Elder Costman I. Fefegha: A Centenarian And His Life By Etete Enideneze
When his children and grandchildren celebrated his birthday, this year, the Centenarian danced joyously. They had no inkling that Papa’s time was near.
Not too long, Elder Costman Igonikurogha Fefegha, JP died peacefully in his Obele Street residence on August 15, 2023, at the age of 100. The incident occurred two weeks after his discharge from the Federal Medical Centre (FMC) in Yenagoa where he had received treatment for a brief illness.
In line with his desire, the bereaved families buried him the following day, August 16, 2023, at his residence.
The final traditional funeral rites (Beletiomo) for the Late Costman, holds today, December 1, 2023 at St. Peter’s Primary School field, Yenagoa Town, where his families and people from all walks of life will pay him last respect.
Born February 19, 1923, little Costman came to grips with life soon after his birth to Late Chief Igonikurogha Fefegha of Erigbe Compound in Yenagoa Town and Late Madam Kumo Wonkoya of Okulogene Compound, Famgbe-Atissa.
At a tender age, he lost his parents. Thus, he and his two elder sisters had to depend on uncles and aunts to survive. Late Madam Mokeze of Ovom Town who took the burden of catering for them, unfortunately died.
Consequently, their paternal uncle, Late James Eferebo Fefegha took care of them for some time. From there, their maternal uncle, Late Chief Ozubidebide Abuwa of Ikolo Community took them over to his home.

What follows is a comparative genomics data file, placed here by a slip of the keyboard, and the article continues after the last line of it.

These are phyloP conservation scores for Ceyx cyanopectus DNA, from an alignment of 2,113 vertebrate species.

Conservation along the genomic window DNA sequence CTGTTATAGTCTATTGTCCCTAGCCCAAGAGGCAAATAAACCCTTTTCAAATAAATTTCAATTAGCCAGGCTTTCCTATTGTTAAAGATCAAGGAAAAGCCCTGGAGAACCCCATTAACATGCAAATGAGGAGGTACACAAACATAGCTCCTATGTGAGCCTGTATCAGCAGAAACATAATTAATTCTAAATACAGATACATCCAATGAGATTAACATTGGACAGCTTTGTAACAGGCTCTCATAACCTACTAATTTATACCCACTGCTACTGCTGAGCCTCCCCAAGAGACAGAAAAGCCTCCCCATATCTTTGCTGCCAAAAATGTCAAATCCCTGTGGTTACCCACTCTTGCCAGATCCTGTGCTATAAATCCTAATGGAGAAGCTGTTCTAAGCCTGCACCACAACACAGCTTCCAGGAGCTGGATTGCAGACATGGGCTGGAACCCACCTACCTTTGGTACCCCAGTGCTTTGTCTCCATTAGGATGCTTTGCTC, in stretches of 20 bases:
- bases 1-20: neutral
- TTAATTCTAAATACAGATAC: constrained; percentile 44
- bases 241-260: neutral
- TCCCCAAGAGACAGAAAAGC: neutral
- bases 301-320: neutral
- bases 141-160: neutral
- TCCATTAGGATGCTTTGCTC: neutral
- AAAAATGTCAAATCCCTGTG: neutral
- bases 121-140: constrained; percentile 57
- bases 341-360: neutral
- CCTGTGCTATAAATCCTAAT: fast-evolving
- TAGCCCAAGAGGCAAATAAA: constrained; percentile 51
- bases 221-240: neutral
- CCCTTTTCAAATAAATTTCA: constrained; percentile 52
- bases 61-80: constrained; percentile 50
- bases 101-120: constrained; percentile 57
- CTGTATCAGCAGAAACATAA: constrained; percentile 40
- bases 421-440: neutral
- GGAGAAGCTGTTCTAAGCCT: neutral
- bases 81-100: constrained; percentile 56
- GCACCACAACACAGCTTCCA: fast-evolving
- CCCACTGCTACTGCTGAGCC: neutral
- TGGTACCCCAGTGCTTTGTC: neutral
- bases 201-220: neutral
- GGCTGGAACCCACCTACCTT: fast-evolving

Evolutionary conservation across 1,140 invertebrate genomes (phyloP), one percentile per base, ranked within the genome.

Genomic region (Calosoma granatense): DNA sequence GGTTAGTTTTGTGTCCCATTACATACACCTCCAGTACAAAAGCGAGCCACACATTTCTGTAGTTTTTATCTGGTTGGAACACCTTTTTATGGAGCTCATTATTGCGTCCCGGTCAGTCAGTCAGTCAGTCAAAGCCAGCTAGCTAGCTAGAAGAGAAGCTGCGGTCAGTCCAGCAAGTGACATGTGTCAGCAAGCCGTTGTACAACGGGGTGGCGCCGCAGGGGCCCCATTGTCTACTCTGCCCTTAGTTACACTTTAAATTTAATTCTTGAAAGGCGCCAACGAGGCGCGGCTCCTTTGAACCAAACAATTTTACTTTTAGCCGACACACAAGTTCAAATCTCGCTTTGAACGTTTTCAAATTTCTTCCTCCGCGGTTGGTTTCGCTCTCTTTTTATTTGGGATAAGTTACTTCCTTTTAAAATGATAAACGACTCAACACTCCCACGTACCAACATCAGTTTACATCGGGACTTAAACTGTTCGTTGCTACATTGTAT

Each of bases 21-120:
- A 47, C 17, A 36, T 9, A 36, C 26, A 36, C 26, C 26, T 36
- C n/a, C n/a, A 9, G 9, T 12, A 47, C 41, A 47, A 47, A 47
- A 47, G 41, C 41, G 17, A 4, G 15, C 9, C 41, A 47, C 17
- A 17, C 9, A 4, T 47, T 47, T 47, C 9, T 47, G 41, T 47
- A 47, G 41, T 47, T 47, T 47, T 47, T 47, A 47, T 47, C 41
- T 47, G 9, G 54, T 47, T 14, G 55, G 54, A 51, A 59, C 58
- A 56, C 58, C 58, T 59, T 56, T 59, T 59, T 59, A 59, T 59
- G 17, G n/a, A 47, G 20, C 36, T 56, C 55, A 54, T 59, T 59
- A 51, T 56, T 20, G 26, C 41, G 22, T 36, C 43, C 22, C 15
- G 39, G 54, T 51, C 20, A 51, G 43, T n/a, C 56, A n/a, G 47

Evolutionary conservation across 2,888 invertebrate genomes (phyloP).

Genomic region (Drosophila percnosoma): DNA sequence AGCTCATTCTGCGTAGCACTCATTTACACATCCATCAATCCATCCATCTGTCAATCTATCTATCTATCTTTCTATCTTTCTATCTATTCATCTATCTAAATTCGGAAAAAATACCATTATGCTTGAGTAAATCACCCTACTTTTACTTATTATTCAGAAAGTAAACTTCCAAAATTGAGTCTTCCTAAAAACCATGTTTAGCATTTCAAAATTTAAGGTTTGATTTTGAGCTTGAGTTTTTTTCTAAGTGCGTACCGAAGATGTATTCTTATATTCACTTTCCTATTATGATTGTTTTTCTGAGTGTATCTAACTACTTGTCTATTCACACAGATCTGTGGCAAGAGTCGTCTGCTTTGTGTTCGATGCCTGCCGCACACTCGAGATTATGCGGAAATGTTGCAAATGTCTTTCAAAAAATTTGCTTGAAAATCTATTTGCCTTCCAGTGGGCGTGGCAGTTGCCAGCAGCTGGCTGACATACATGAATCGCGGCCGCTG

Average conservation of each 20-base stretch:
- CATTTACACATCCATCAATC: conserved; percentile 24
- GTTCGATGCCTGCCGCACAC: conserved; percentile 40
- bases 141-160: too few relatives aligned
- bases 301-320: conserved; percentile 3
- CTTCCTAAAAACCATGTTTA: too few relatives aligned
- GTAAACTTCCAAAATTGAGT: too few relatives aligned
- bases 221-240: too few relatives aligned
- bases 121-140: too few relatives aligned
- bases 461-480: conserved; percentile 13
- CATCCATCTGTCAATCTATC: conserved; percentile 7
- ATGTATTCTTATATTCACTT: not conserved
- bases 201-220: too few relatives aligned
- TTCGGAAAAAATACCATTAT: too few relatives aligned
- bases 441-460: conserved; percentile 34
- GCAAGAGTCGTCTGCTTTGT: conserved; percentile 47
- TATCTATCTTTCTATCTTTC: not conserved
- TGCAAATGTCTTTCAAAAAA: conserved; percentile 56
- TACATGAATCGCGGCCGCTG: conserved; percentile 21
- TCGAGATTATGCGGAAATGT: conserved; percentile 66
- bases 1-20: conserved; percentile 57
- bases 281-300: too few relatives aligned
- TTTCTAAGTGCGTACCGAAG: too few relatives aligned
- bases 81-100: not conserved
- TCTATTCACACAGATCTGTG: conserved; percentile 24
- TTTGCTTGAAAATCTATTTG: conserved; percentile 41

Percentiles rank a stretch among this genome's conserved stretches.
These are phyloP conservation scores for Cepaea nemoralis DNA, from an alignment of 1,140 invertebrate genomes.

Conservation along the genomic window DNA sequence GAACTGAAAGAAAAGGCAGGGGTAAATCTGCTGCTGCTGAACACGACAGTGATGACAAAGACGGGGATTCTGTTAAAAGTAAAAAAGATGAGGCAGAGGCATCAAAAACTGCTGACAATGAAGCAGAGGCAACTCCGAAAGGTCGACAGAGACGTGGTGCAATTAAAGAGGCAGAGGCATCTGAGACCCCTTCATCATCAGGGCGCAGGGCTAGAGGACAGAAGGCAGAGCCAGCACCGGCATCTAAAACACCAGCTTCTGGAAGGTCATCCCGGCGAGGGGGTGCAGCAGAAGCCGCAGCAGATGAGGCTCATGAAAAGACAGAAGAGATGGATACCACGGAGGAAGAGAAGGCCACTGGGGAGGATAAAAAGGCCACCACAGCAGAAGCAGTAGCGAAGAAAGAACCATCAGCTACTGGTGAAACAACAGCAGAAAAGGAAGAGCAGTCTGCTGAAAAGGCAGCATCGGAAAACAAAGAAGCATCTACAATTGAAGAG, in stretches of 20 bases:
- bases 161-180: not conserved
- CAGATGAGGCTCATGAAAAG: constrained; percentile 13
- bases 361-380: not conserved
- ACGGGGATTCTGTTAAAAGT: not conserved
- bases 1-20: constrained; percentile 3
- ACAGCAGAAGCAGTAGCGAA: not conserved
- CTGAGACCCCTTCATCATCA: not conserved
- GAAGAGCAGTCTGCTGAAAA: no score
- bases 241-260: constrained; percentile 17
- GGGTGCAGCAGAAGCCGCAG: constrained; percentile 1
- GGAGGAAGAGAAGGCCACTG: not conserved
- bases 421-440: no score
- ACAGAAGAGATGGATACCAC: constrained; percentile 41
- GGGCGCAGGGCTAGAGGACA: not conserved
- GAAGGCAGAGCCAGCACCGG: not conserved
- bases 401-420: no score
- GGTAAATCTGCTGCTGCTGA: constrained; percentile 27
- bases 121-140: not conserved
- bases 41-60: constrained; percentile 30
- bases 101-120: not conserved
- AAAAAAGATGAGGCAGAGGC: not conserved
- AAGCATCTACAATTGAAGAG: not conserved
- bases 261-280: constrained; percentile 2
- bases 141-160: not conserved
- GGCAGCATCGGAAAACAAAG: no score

At 12 years old, Costman, the ambitious whiz kid persuaded his elder sisters who were then teenagers that they could eke out a living on their own. Thus, they returned to their father’s house to cater for themselves.
They took to crop farming, hunting, fishing, trading, processed palm kernel and sold to the then United African Company’s merchants in Yenagoa. They had learnt these vocations from their uncles and aunts, notably Chief Eferebo and Elder Group Ayamalem with whom they had gone on trading expeditions around the Niger Delta, Eastern and Middle-Belt areas of Nigeria.
At a point in his life, Costman worked in the United African Company (UAC) in Yenagoa.
The loss of his parents had affected his ambition for formal education. He could not enroll for primary school, same way it affected his elder sisters did not have the opportunity of acquiring formal education. Nevertheless, informal education, natural intelligence and wisdom guided him in all his activities until death.
While they were both young, his eldest sister, Late Madam Abirindi Stephen (NEE, Fefegha), taught him how to cook, a training that was to land young Costman in his future career.
Luckily, Costman, fondly called Guinea-Boy got employment as a messenger in Bishop Dimeari Grammar School, following its establishment in 1956. He later became a cook in the dormitory, a job he did till 1978, and retired.
On retirement, the hardworking Costman undertook trading at the old Oyoyo Market, for many years.